And he told Judy that if her father learned of the molestation and hurt or killed her uncle, she would be responsible.
The priest then announced that Judy would be sent to a St. Anne’s, a home for unwed mothers in a city fifty miles away. She would have her baby and give it up for adoption.
Judy was terrified. She didn’t want to have a baby and she didn’t want to be sent away. She cried and begged her mother to let her stay at home. The priest said there was nothing else they could do and that it would be alright.
That night, Judy waited upstairs as her mother told her father the news. He yelled at her mom but never asked how she had gotten pregnant. And in fact, Judy wasn’t entirely sure — her body and sex were outside her understanding.
After the conversation Judy began pleading to see the nurse who had promised to help because she did not want to leave her home. When that failed she threw herself down the stairs, trying to kill herself or the baby. She only broke her arm.
She was sent to St. Anne’s. But because she was suicidal she was not permitted above the ground floor, was not allowed anything long or sharp, and was watched all the time.
But one day she heard some of the girls talking about self-abortion. Desperate, she tried pushing her hand as far inside herself as she could. When she was caught she was made to sleep tied to the bed. And because she was sick, she was kept in bed for most of the last two months.
Giving birth without her mother, in pain and among strangers was agony. She screamed so much that the doctor finally put her under. When she woke up the baby – a boy – was gone. She told the nurses she didn’t want to see him.
After she recovered and went home the pregnancy was never spoken of. And she never felt close to her mother again.
Judy left home the week she graduated from high school, moving as far away from her family as she could get. She never returned and never spoke to them again. She even missed her parents’ funerals.
Her son eventually contacted her through an attorney, but she refused to see him. She didn’t want to tell him he was the product of child rape, incest and forced birth. “Whatever he thinks can’t be as bad at the truth,” she said.
As terrible as the molestation had been, Judy feels that being forced to give birth against her will was far worse. And something, she believes, she will never get over.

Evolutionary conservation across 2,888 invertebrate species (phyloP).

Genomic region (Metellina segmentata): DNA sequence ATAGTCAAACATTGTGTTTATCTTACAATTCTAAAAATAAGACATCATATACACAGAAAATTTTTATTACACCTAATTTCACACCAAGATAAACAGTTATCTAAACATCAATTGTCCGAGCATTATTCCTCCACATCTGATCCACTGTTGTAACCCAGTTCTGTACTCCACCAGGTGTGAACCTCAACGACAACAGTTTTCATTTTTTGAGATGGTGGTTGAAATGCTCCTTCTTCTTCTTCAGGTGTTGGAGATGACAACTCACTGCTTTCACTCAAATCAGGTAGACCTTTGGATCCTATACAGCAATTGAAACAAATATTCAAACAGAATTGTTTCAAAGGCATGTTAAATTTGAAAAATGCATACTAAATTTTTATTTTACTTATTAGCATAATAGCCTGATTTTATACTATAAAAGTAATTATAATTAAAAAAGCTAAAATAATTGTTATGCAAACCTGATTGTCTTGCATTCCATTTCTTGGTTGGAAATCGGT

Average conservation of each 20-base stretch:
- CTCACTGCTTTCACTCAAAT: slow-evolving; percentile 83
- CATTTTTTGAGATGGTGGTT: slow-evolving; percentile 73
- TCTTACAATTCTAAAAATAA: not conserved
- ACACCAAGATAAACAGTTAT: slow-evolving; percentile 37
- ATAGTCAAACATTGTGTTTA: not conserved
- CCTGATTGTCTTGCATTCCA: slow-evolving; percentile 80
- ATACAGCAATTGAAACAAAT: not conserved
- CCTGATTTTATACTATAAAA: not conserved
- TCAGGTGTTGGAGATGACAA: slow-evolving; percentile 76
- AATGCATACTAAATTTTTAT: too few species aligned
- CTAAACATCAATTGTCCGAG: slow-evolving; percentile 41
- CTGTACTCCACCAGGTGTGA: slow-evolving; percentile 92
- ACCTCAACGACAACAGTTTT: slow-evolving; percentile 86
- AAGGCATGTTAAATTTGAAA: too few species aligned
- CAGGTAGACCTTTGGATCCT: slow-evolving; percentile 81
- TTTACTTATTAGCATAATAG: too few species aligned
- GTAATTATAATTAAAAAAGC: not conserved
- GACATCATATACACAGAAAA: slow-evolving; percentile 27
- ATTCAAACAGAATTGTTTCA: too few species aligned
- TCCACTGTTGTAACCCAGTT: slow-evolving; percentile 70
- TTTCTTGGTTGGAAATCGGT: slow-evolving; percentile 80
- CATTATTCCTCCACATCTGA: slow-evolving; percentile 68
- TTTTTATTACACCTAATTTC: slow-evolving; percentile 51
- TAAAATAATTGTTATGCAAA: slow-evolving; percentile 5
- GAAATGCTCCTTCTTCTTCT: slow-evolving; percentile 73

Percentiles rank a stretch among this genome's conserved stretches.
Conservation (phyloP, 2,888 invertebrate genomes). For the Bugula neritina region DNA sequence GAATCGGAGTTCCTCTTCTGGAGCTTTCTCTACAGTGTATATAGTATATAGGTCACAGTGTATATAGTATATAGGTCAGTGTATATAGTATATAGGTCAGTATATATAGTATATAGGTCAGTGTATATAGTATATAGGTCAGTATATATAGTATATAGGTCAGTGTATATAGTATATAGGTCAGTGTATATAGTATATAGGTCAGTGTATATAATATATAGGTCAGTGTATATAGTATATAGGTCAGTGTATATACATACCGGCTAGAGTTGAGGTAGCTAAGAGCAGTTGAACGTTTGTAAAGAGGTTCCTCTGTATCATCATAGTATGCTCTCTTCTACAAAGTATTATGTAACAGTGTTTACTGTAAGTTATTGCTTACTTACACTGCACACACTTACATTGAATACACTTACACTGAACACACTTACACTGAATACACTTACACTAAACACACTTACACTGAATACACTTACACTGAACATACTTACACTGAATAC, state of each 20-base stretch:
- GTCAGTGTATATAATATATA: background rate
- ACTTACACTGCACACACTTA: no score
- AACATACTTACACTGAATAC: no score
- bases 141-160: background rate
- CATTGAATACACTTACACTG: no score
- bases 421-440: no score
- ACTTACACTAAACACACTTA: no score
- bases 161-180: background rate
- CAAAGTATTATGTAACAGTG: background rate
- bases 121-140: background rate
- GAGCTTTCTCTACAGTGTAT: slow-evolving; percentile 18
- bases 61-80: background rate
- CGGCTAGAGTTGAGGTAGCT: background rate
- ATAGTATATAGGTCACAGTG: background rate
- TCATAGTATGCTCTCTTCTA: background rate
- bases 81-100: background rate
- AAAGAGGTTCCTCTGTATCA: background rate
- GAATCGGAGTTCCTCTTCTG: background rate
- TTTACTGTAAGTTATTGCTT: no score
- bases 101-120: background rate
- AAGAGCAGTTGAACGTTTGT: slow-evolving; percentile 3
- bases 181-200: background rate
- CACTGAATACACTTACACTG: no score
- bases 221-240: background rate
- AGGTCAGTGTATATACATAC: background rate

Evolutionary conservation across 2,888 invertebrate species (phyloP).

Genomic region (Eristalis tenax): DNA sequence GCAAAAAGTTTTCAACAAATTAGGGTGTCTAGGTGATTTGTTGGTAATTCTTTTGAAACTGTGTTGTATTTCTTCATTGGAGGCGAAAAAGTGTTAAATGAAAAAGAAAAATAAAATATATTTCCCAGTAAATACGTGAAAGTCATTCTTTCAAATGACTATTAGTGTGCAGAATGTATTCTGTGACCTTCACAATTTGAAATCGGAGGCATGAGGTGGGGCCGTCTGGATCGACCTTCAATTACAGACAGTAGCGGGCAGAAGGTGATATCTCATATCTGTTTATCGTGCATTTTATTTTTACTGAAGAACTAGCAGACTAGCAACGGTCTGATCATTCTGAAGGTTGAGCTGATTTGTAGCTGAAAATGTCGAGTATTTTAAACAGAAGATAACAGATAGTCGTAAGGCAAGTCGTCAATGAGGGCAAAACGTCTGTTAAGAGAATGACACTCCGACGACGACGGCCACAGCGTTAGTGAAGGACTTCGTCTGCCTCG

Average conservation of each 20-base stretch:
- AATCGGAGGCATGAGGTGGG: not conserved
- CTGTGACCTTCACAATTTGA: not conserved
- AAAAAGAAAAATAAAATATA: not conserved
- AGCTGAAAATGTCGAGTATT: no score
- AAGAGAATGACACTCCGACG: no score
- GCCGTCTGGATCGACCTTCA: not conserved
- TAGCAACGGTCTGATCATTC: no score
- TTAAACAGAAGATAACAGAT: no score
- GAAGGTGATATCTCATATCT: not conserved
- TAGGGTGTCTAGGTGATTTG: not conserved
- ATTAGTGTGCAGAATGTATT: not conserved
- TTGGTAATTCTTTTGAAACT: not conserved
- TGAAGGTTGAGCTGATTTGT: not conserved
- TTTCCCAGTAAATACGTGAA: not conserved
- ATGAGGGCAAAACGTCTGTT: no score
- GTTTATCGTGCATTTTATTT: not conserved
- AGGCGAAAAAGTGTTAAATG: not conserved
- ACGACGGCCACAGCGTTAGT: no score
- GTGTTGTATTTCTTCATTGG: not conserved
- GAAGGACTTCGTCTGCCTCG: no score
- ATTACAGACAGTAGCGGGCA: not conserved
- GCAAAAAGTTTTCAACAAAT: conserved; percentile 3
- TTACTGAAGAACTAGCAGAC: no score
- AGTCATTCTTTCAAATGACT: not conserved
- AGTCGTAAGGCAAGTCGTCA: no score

She worries about the trend in politics today against contraception and abortion. She does not want other girls to undergo her ordeal.
As Judy told me, “Never, ever again.”
This edited piece was originally posted on Daily Kos and reprinted with permission. Go here to see the full original version.
I’m still regarded a libidinous lad by a lot of (especially buxom blonde) ladies, so this muscular, boyishly handsome 5’8 black 58-year-old ALMOST ALWAYS ogles well-endowed women because I’m proud to be considered an aging lad!!!! How ’bout it, girls?
That’s one of the more colorful comments I’ve received (slightly edited to include all the vital stats he’s provided over time).
“Lusty” (part of his moniker) has voiced his buxom blonde penchant on numerous occasions, so I asked:
“Do you think Buxom Blondes are as picky as you?”
“Well, maybe,” he responded. “But as long as I can remember, I’ve been captivated by bosomy women — white, black, Latina, etc. — but buxom blondes are my faves.”
Little wonder, since they are regularly presented as the most prized by our society — though the preference has been moving toward “racially ambiguous” (meaning you can’t tell what race the woman is). Still, most starlets today embody Lusty’s preference.
Sooo many men desire buxom blondes and think they’re “the best.” But if BB’s are similarly restricted in their preferences (and why not, when they’ve got so much to choose from) then few men would seem to stand a chance. It just doesn’t seem to occur to a lot of men that snobbery can run both ways, leaving them out of the running, too.
I suspect that narrow notions of beauty benefit few (mostly corporations that sell products by making people feel bad about themselves).
But when only some are esteemed, everyone else ends up feeling deprived and frustrated. Women, because they don’t fit the narrow notions, and men, because they can’t have the limited number of women who do.
Meanwhile fabulous people, who may be a much better match, and who could please us more, end up out in the cold.
And that leaves too many lonely and lacking deep satisfaction.